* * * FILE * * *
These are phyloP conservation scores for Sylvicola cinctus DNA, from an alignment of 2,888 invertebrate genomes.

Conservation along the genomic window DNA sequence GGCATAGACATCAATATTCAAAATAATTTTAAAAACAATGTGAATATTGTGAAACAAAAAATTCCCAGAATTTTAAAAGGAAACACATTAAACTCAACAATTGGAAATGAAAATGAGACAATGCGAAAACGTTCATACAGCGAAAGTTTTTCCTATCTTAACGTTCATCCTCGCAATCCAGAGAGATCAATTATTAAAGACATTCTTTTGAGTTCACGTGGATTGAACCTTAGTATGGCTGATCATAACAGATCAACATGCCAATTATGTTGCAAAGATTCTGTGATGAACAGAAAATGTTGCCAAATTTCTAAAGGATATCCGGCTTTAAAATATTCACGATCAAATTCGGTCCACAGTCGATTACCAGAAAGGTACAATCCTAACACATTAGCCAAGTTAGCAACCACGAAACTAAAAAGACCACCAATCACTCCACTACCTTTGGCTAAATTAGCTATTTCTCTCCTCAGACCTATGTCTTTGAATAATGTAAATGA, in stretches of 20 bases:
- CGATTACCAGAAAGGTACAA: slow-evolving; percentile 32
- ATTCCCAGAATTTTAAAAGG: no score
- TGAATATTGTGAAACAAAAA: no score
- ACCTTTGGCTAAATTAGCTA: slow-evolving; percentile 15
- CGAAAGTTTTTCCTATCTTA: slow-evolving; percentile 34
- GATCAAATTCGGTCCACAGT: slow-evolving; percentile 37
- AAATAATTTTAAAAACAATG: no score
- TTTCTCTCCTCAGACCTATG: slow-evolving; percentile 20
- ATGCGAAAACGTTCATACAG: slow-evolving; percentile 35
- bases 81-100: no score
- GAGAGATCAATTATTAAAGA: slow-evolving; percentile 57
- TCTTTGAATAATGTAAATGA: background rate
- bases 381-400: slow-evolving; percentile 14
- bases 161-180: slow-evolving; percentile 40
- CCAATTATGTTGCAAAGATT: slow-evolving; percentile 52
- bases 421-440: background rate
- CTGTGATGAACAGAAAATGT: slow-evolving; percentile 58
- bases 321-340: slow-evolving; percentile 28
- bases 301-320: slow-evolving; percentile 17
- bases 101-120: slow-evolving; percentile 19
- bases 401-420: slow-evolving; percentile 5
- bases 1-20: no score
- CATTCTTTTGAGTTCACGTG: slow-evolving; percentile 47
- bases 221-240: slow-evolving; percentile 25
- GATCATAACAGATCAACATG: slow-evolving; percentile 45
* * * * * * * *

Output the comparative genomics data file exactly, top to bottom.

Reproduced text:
These are phyloP conservation scores for Sylvicola cinctus DNA, from an alignment of 2,888 invertebrate genomes.

Conservation along the genomic window DNA sequence GGCATAGACATCAATATTCAAAATAATTTTAAAAACAATGTGAATATTGTGAAACAAAAAATTCCCAGAATTTTAAAAGGAAACACATTAAACTCAACAATTGGAAATGAAAATGAGACAATGCGAAAACGTTCATACAGCGAAAGTTTTTCCTATCTTAACGTTCATCCTCGCAATCCAGAGAGATCAATTATTAAAGACATTCTTTTGAGTTCACGTGGATTGAACCTTAGTATGGCTGATCATAACAGATCAACATGCCAATTATGTTGCAAAGATTCTGTGATGAACAGAAAATGTTGCCAAATTTCTAAAGGATATCCGGCTTTAAAATATTCACGATCAAATTCGGTCCACAGTCGATTACCAGAAAGGTACAATCCTAACACATTAGCCAAGTTAGCAACCACGAAACTAAAAAGACCACCAATCACTCCACTACCTTTGGCTAAATTAGCTATTTCTCTCCTCAGACCTATGTCTTTGAATAATGTAAATGA, in stretches of 20 bases:
- CGATTACCAGAAAGGTACAA: slow-evolving; percentile 32
- ATTCCCAGAATTTTAAAAGG: no score
- TGAATATTGTGAAACAAAAA: no score
- ACCTTTGGCTAAATTAGCTA: slow-evolving; percentile 15
- CGAAAGTTTTTCCTATCTTA: slow-evolving; percentile 34
- GATCAAATTCGGTCCACAGT: slow-evolving; percentile 37
- AAATAATTTTAAAAACAATG: no score
- TTTCTCTCCTCAGACCTATG: slow-evolving; percentile 20
- ATGCGAAAACGTTCATACAG: slow-evolving; percentile 35
- bases 81-100: no score
- GAGAGATCAATTATTAAAGA: slow-evolving; percentile 57
- TCTTTGAATAATGTAAATGA: background rate
- bases 381-400: slow-evolving; percentile 14
- bases 161-180: slow-evolving; percentile 40
- CCAATTATGTTGCAAAGATT: slow-evolving; percentile 52
- bases 421-440: background rate
- CTGTGATGAACAGAAAATGT: slow-evolving; percentile 58
- bases 321-340: slow-evolving; percentile 28
- bases 301-320: slow-evolving; percentile 17
- bases 101-120: slow-evolving; percentile 19
- bases 401-420: slow-evolving; percentile 5
- bases 1-20: no score
- CATTCTTTTGAGTTCACGTG: slow-evolving; percentile 47
- bases 221-240: slow-evolving; percentile 25
- GATCATAACAGATCAACATG: slow-evolving; percentile 45